President Barack Obama will announce tonight that 34,000 U.S. troops in Afghanistan will return home by this time next year — halving the number of U.S. troops in Afghanistan, senior administration officials confirm.
Obama will not make any further announcements on troop levels in Afghanistan in tonight’s State of the Union Speech, a senior administration official said. It is unknown how many U.S. troops will remain in Afghanistan beyond 2014 — if any.
“Afghan forces are leading nearly 90 percent of operations across the country, and by this spring, they’ll be assuming the lead across the entire country, with the United States and ISAF stepped back to a train, advise and assist role,” the official said in an email. “By the end of 2014, we will responsibly bring our war in Afghanistan to a close.”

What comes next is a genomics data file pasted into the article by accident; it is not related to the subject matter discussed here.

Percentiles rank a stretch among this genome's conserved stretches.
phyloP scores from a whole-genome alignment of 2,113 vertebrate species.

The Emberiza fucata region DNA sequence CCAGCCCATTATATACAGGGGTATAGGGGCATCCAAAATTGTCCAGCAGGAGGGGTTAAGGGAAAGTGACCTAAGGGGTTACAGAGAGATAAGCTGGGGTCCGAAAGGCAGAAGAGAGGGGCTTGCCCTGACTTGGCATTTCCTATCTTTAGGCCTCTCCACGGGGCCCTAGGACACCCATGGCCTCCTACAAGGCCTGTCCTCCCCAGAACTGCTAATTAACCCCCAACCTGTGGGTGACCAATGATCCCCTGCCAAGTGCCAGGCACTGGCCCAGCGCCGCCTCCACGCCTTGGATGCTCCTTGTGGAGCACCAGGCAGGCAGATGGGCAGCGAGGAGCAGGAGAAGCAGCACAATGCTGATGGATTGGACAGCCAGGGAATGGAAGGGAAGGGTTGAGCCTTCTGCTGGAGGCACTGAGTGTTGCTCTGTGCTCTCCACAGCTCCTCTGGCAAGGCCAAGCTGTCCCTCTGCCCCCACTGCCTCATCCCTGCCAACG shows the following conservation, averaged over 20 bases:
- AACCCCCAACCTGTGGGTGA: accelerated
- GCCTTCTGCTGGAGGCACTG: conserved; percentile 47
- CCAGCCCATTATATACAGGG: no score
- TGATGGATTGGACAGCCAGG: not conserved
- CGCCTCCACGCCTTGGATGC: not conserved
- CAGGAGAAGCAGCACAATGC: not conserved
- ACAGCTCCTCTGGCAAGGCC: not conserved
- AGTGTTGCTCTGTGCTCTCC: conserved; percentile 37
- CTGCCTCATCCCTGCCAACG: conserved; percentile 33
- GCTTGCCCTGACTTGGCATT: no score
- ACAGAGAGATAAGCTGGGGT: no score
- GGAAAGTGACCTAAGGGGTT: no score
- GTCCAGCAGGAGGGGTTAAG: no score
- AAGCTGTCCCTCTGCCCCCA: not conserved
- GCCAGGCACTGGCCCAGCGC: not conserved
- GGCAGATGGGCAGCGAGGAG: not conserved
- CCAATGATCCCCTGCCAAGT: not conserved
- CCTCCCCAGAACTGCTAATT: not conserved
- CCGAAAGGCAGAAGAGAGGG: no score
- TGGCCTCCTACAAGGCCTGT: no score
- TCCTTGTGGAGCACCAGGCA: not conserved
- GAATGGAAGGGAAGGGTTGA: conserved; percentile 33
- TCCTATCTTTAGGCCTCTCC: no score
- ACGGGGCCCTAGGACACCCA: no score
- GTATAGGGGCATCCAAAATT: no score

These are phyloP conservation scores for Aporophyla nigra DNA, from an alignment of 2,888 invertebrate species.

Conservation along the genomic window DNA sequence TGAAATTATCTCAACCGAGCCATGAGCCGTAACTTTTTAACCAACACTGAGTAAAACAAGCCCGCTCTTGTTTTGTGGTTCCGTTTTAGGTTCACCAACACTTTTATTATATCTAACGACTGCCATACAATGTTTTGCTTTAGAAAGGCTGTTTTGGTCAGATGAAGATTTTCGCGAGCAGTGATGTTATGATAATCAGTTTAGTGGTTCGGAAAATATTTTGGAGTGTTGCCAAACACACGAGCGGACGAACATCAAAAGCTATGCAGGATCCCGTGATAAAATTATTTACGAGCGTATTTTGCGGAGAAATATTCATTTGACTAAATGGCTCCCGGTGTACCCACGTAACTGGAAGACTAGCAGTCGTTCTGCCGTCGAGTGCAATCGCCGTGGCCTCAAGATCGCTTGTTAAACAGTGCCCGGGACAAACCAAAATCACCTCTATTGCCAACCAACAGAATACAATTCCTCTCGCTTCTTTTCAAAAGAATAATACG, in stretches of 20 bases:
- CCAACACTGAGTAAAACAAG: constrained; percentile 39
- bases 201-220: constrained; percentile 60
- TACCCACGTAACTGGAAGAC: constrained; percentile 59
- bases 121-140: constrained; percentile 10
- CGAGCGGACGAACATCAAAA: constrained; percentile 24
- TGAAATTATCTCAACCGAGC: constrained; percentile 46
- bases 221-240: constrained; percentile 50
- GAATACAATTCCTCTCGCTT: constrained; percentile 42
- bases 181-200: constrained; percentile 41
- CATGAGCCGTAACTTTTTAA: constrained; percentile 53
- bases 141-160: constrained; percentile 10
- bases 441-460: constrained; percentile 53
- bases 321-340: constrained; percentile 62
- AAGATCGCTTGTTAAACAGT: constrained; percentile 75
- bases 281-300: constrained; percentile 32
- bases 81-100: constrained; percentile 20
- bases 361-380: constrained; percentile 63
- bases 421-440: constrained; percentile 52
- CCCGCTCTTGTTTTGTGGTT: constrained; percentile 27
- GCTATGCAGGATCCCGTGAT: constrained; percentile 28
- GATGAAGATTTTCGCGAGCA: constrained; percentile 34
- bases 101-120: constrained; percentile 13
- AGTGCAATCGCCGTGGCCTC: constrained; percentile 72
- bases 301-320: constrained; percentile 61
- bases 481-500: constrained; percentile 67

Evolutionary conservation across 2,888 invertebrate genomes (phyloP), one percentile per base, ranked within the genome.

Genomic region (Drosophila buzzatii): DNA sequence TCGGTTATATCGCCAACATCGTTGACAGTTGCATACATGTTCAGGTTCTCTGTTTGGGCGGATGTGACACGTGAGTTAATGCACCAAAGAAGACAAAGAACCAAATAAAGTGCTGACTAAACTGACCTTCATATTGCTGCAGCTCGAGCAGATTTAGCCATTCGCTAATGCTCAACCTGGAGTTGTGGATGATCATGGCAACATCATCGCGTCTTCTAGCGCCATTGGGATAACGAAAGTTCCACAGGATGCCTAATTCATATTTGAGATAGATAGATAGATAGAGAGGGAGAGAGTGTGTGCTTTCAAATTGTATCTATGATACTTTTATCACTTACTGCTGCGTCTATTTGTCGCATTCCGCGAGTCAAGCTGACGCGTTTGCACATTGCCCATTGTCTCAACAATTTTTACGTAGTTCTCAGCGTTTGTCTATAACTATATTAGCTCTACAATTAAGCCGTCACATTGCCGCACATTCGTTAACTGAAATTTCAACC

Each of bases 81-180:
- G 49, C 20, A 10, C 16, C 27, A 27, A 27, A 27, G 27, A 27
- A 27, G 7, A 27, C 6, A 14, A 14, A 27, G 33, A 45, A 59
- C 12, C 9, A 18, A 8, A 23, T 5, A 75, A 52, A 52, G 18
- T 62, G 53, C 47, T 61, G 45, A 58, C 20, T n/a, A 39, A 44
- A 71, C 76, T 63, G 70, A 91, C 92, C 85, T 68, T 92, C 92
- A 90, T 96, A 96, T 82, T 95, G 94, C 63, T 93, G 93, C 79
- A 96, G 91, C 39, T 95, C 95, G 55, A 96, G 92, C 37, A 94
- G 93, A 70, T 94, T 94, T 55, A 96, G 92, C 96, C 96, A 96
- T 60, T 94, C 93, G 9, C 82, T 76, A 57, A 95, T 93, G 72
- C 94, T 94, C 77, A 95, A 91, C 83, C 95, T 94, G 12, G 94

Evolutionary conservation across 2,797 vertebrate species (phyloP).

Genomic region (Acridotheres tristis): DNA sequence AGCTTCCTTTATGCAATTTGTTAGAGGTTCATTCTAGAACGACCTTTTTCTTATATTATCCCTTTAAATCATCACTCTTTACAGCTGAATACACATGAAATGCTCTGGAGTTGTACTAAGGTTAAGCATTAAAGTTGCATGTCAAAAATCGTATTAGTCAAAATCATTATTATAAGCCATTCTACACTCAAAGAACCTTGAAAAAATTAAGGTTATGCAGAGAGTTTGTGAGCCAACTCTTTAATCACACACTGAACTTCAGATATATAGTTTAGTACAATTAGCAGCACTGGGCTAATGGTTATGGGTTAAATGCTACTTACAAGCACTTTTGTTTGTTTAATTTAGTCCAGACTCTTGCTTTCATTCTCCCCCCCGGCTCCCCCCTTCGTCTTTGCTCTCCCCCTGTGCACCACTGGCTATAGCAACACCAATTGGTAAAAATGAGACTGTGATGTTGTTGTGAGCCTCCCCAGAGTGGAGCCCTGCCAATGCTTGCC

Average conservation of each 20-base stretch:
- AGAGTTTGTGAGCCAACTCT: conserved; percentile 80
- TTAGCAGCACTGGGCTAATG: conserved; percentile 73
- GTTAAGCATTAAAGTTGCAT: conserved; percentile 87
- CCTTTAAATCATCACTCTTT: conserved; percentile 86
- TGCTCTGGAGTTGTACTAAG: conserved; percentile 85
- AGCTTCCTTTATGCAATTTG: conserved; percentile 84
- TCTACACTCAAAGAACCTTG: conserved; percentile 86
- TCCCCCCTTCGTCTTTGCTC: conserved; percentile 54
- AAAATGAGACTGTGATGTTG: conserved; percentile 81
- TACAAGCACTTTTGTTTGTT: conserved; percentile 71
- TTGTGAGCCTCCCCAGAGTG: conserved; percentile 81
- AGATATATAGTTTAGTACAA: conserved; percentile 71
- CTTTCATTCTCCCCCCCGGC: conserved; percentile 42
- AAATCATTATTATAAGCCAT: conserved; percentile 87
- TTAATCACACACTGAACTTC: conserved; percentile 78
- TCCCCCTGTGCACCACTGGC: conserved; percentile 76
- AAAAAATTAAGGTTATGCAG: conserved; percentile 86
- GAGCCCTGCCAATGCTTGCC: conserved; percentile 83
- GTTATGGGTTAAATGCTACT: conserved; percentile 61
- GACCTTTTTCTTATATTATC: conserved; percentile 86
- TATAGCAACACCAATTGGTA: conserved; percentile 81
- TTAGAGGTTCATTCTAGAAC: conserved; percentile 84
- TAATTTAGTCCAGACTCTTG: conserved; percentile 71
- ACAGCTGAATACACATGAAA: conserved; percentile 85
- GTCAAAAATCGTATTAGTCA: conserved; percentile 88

The U.S. and Afghanistan are negotiating over the size of a residual force to remain in Afghanistan after most NATO troops depart. Similar negotiations with Iraq ended in failure in 2011, when the Iraqi government refused to extend immunity from Iraqi law to U.S. troops.
Between now and the end of 2014, the U.S. Air Force will play a central role in transporting troops and cargo out of Afghanistan.
Because Afghanistan is landlocked and rugged, a majority of equipment will leave the country by air. Ground routes through neighboring Pakistan are dangerous and unreliable, and a system of railways and truck lines known as the Northern Distribution Network stretches thousands of miles from Central Asia through Russia and the Baltic republics — a slow, tenuous and costly course.
“Afghanistan logistics have proven quite complex, posing a Rubik’s cube of challenges, from geography and weather to its security situation and transportation infrastructure,” said Cynthia Bauer, a spokeswoman for U.S. Transportation Command.
Staff writer Kristin Davis contributed to this report.